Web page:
Why do we troll? – The toxic side of disinhibition

Back in June I did a guest post on Ravalation‘s blog discussing why we troll which I explained by reciting the result of the research done on “The Online Disinhibition Effect”. Later on I wrote an article based on the same research discussing “Why we develop feelings for people we meet in games“. To really understand why we behave the way we do in online environments I believe the disinhibition we experience to be key. Therefore I’ve decided to re-post “Why do we troll” on my own blog to give a fuller picture of what this online disinhibition is and how it works. Enjoy!

Having always taken a great interest in human behaviour and interaction I was intrigued by the world of gaming since I first came in contact with it. My fascination with online gaming and the communities that dwell there was striking from the start and it’s what I tend to write about. My thoughts tonight are revolving around a story a in game acquaintance of mine from SWTOR, let’s call him “Tristin”, told me recently. Long story short Tristin thought he had made a new friendship in game. He seemed very happy about this new friendship. Soon enough some very personal information Tristin had told this other player in confidence ended up in a forum somewhere for all the world to read. The person he had befriended wasn’t the person he had thought at all, it was someone having created a fake in game account for the sole purpose of trolling Tristin.

This made me think about the notion trolling. What is trolling? Why do we do it?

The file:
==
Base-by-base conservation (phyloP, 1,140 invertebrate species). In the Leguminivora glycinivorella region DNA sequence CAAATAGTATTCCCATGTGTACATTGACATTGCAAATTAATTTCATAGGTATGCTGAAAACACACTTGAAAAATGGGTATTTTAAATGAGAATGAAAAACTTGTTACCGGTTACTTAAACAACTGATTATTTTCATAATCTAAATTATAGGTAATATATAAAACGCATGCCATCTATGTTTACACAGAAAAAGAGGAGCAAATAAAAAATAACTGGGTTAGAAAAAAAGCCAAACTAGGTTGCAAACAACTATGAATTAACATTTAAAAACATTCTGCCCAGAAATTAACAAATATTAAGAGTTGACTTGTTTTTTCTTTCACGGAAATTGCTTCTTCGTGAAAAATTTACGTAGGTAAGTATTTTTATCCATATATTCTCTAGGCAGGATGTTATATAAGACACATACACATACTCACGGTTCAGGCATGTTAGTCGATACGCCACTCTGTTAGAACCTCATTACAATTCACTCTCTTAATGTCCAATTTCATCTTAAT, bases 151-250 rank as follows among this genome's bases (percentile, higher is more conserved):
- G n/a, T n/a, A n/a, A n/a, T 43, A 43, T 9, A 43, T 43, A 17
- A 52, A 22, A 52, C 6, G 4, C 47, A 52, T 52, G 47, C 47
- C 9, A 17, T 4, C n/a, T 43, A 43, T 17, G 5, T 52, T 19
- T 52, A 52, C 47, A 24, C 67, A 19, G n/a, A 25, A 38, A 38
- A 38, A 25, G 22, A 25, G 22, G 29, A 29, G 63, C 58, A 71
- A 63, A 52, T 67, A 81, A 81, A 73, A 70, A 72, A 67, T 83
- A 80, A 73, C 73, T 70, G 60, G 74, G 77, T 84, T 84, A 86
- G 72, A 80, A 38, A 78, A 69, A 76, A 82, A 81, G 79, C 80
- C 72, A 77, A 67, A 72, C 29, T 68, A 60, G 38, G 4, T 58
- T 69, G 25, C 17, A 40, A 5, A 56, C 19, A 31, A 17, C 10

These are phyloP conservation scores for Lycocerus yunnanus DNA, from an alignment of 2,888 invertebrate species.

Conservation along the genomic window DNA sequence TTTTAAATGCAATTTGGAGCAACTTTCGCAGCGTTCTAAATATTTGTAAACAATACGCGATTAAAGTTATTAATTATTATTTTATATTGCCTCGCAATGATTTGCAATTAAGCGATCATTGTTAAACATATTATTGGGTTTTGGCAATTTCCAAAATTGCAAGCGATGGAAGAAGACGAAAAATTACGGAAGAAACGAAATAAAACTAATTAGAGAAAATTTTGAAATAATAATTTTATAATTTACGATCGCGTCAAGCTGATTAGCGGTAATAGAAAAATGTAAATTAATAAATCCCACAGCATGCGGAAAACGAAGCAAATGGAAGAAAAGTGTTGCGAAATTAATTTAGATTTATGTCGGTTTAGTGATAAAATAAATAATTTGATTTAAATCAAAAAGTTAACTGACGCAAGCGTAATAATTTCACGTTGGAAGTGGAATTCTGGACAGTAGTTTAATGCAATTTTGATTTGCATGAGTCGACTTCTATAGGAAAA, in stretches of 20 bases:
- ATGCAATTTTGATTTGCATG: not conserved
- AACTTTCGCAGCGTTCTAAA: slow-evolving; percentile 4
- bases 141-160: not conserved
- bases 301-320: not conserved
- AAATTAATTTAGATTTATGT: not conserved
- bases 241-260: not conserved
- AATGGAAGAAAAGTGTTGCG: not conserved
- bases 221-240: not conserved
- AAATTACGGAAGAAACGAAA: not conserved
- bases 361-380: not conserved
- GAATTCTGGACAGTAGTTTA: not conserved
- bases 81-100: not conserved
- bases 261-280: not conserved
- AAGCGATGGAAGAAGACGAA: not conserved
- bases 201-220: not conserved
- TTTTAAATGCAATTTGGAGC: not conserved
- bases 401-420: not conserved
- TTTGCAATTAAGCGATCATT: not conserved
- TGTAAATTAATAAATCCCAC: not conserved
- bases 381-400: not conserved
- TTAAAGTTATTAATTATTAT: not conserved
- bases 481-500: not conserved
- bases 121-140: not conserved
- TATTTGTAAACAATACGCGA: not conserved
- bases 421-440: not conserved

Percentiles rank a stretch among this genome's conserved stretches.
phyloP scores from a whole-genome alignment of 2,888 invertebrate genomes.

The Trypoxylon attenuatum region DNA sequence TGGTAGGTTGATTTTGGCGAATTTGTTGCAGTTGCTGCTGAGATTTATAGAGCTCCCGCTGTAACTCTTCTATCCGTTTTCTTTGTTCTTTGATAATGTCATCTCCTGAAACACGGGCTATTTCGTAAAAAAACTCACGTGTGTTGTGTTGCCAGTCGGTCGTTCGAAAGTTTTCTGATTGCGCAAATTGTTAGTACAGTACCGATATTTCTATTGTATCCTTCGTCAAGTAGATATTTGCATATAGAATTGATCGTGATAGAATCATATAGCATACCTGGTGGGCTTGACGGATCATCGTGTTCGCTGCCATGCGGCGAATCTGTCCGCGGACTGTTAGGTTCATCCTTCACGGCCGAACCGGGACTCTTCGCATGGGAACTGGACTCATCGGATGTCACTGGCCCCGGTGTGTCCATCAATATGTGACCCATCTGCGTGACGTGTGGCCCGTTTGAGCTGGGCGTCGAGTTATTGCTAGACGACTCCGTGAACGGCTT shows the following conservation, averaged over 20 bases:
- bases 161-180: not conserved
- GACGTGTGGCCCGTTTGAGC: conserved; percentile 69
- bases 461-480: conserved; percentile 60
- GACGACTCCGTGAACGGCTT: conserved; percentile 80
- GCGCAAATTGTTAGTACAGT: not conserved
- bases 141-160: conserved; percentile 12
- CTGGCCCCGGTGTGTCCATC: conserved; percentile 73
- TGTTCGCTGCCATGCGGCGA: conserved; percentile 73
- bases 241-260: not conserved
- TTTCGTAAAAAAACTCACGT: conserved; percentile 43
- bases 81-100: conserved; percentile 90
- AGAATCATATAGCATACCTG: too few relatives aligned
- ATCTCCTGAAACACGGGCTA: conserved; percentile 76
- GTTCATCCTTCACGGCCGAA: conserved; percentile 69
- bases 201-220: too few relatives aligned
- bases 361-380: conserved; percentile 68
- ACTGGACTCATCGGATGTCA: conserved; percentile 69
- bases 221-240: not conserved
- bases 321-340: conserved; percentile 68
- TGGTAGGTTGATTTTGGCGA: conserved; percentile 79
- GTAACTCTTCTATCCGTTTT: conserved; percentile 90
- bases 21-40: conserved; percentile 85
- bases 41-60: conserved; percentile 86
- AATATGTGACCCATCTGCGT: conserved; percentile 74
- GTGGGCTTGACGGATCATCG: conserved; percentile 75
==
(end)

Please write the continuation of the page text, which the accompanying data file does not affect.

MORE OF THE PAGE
In urban dictionary its described as “the art of being a prick on the internet”. The idea is to convince your credulous victim that you truly believe in what you are saying (no matter how outrageous). Trolling can be a relatively innocent thing depending on how and to what degree it is being used. It’s the knack of deliberately and secretly pissing people off with the intent to provoke an emotional knee jerk reaction from unsuspecting bystanders. Because hey, it’s the internet. Why not? Make sure to use your sarcasm. A sign that your trolling is successful is your victim screaming in all-caps at you.

“Internet ‘trolling’ is the anti-social act of causing interpersonal conflict and shock-value controversy online. Named for the wicked troll creatures of children’s tales, trolling is purposely sowing hatred, bigotry, racism, misogyny, or just simple bickering.” -AboutTech, Netiquette

In online gaming trolling is something one has to get used to. Sooner or later you will be exposed to it. Some of it is quite innocent and harmless, but not all. The line where trolling becomes a means of tormenting others in a damaging way is very thin.

So why do we ‘troll’?

I think to answer this it might help to have a look at “The Online Disinhibition Effect”. This is a paper written by John Suler where he discusses six features of online society which can elicit us to act differently than in the real world.

“Everyday users on the Internet—as well as clinicians and researchers1–7—have noted how people say and do things in cyberspace that they wouldn’t ordinarily say and do in the face-to-face world. They loosen up, feel less restrained, and express themselves more openly. So pervasive is the phenomenon that a term has surfaced for it: the online disinhibition effect.” -The Online Disinhibition Effect, John Suler 2004